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Men as Allies

Expanding Our Allyship Programs to Be as Inclusive as Possible

As part of Forté’s mission to advance women in business, we want to involve as many people as possible in the gender equity movement. In 2016, Forté launched its Men as Allies initiative to help men understand how they can support women in the workplace as well as on MBA campuses.

In the past five years, Forté Men as Allies has worked closely with organizations seeking to engage men in gender equity conversations and to launch male ally programs. We’ve been adding to and updating our portfolio of offerings — toolkit, curriculum, workshops, trainings — ever since. As we learn more about allyship in the gender equity space, we revise our materials, sharpen our focus, and/or add content to our curriculum.

There’s No Such Thing as a “Perfect” Ally

You know that old adage, “The more you know, the more you understand how much you don’t know”? That sums up my personal allyship journey to date. The more I learn about allyship, the more I recognize how much is left to learn.

But one truth about allyship I do feel confident about is that perfect allyship doesn’t exist. We can aspire to it, but it’s not really attainable. In a different post on the topic, I shared that “allyship is not an event or an experience, but a practice — like learning a new language, refining your golf game, or modifying your diet.” Mistakes are part of the learning process. In fact, as facilitators, my colleague, Scott Brownlee, and I often unintentionally model this in our workshops and trainings.

We are products of our own biases, customs, language … and when you are interacting with others who also are products of their own biases, customs, language … things don’t always land as intended.

Want a funny example? Scott and I often level-set in our programs by grounding participants with common definitions around gender, equity, equality, etc. In itself, the topic of gender could be an entire session, but we introduce the idea that it is a construct by sharing the slide of the genderbread person. For several sessions in a row, I referred to the concept as the “genderbread man.” As a child, I associated the word “gingerbread” with “man,” and as an adult, that led me to assign a gender to an illustration that was specifically designed not to have one. Yep … it was a misstep.

The genderbread person helps people differentiate and discuss gender identity, gender expression, and anatomical sex. The more time I learn about gender, the more I understand how important it is to be inclusive.

How Forté’s Allyship Efforts Are Evolving

I’ve been asking myself about the name “Men as Allies.” In 2016, we began working with business school students who identify as men to bring them into the gender equity conversation. For several years, we saw Men as Allies groups as a place for men to develop a gender lens and share their experiences around gender. But as we lead more and more sessions with a mix of genders, I see that there is just as much power and potential in opening up these conversations and inviting others to participate. Our Men as Allies initiatives launched around the core belief that achieving gender equity will take more than “women talking to women about women,” but perhaps we swung the pendulum too far?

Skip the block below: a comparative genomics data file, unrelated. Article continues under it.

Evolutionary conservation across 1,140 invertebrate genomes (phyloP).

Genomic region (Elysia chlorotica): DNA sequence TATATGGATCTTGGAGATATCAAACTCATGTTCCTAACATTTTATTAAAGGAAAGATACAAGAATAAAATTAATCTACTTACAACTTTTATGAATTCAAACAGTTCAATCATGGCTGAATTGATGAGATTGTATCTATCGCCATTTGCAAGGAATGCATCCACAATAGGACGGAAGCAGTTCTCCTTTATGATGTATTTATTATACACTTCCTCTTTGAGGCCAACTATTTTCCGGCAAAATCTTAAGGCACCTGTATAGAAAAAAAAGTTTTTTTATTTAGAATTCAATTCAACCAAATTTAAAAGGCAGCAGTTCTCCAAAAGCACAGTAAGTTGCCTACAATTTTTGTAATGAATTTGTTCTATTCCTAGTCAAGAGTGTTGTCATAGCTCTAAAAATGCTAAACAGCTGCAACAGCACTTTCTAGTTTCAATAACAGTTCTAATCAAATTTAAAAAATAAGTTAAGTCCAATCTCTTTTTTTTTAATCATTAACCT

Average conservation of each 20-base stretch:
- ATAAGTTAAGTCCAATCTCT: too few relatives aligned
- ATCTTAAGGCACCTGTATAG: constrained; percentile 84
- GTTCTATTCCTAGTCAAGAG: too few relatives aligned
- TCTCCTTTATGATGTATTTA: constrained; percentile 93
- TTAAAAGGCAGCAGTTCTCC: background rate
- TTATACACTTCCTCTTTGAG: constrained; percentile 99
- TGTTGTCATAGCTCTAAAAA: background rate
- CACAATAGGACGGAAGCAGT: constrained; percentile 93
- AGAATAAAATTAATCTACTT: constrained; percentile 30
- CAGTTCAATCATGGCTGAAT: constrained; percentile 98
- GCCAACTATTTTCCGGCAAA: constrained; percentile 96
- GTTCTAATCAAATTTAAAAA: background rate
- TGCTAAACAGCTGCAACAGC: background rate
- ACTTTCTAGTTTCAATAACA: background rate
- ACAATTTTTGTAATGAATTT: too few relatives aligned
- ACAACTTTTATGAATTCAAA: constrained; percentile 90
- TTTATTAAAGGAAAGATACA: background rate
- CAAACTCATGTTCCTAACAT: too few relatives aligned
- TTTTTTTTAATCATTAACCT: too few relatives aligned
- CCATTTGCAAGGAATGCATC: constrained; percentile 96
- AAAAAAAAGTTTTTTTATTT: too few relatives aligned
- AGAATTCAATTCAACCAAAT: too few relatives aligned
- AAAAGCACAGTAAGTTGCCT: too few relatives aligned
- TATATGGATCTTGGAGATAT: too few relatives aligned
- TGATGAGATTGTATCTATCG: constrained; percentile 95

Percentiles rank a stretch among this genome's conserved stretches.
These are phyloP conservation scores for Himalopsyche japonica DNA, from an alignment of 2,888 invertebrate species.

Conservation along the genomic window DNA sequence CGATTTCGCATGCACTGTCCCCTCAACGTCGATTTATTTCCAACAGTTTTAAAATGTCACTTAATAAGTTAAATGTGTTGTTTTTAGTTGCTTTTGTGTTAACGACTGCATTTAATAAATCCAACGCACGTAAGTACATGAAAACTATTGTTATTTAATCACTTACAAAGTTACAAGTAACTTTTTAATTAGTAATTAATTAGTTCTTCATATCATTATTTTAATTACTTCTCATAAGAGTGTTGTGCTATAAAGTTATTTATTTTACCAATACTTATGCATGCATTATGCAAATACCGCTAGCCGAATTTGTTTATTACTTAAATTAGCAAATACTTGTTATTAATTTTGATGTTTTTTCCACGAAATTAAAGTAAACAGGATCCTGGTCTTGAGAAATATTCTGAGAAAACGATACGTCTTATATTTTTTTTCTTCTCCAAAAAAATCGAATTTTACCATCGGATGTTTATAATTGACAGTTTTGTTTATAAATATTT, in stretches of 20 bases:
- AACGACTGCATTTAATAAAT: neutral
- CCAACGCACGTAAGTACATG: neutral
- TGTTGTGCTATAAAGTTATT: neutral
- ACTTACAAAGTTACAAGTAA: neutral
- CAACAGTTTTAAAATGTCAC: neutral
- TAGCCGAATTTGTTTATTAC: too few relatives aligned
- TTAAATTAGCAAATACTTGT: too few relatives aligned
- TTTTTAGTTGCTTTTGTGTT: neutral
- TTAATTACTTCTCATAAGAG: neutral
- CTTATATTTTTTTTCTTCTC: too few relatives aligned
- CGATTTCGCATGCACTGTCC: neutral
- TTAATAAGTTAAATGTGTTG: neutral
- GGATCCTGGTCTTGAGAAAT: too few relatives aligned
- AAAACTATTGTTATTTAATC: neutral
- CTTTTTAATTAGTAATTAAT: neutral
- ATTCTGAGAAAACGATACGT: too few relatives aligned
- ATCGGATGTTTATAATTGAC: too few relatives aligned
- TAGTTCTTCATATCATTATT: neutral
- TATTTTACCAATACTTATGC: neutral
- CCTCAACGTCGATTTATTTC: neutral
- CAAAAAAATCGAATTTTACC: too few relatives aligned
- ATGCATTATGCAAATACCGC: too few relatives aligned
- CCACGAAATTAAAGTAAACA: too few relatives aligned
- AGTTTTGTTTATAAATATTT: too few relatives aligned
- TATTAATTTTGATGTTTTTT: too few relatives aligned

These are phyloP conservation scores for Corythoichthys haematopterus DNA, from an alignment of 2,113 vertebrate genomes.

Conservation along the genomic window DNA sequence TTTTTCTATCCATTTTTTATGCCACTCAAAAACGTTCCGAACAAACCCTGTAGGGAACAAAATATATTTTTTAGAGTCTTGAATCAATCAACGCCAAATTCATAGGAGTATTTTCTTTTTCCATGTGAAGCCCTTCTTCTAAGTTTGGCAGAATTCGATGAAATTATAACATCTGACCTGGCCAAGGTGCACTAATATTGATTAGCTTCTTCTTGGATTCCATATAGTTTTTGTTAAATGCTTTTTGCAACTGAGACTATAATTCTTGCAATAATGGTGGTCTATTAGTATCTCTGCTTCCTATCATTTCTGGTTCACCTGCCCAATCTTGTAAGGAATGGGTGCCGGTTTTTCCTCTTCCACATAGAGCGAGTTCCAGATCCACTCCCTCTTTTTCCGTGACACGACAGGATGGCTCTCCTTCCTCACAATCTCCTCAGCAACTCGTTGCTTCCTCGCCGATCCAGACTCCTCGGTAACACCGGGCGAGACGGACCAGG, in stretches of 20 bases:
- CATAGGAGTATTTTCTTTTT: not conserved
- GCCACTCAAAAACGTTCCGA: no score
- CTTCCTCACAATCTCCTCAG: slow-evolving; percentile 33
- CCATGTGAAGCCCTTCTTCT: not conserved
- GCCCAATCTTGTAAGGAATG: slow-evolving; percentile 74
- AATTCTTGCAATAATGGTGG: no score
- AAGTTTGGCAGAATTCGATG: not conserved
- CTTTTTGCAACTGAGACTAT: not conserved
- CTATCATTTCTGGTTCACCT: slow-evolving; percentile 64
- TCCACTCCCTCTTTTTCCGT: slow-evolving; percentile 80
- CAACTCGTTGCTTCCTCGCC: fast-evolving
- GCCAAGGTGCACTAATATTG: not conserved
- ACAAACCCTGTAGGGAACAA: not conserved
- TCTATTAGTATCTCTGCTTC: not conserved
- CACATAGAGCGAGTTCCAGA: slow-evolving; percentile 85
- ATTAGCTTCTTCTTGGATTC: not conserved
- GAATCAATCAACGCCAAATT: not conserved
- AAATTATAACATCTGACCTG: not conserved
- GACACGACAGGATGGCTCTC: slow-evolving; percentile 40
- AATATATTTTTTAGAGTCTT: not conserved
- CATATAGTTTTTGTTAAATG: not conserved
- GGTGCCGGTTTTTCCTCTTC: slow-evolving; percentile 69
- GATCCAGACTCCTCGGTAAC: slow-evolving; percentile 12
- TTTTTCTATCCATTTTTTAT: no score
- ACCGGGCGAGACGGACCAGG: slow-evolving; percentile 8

The reactions we’ve received in our programs from those who identify as women have been illuminating. One attendee shared that all of her previous training sessions for “women leaders” had focused on building one’s own skill set — how to be a better negotiator, how to brand yourself, how to be more politically savvy. The Forté workshop was the first one in which she felt she was learning how to support other women. Another participant revealed the training made her question her own subconscious biases against other women … something she’d never questioned until that point.

As I listened to speaker after speaker at the 2021 MBA Women’s Leadership Conference discuss the need for women to support each other, I was reminded why it’s necessary. Research has shown over and over that gender equity is both good business and good for business. To achieve gender equity, yes, we need men to be having these conversations, but really, we need everyone to be having these discussions.

For this reason, as we launch our 2021 Inclusive Leadership: Men as Allies training, we are changing the program name. I’m excited to announce that this fall, the program will be called Inclusive Leadership: Allies for Gender Equity. All are invited, and we sincerely hope you will join us.

For more information about the Inclusive Leadership: Allies for Gender Equity initiative, please visit: fortefoundation.org/allies_leadership

 

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